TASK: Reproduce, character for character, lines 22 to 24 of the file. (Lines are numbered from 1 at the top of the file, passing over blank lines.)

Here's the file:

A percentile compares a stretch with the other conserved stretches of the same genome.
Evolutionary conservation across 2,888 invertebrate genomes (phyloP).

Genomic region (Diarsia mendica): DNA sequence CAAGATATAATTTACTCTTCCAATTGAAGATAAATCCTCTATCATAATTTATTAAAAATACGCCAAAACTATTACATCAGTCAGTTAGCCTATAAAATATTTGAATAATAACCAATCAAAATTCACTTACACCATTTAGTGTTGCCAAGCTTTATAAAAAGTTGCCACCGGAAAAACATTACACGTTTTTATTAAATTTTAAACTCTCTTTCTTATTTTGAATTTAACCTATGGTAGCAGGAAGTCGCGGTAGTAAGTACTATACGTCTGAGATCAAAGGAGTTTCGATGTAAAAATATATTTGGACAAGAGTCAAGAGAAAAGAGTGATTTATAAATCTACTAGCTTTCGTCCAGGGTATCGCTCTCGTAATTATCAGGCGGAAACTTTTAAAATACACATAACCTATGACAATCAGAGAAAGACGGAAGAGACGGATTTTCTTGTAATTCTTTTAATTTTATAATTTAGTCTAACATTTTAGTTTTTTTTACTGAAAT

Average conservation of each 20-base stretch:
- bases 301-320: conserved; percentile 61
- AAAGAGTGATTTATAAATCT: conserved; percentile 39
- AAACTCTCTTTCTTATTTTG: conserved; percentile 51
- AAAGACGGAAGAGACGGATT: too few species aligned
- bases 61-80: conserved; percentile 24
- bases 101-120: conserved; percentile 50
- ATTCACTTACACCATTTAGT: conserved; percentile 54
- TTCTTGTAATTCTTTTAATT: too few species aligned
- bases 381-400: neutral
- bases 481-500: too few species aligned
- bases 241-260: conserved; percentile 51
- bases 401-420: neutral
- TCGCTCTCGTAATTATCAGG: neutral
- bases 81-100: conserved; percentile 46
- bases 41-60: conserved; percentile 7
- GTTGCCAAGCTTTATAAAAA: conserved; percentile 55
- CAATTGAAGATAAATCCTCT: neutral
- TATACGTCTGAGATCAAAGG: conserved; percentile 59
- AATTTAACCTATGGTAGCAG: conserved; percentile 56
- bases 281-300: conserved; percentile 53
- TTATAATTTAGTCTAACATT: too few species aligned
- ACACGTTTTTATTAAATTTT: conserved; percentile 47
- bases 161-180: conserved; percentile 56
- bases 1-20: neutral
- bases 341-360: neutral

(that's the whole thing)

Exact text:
- TATACGTCTGAGATCAAAGG: conserved; percentile 59
- AATTTAACCTATGGTAGCAG: conserved; percentile 56
- bases 281-300: conserved; percentile 53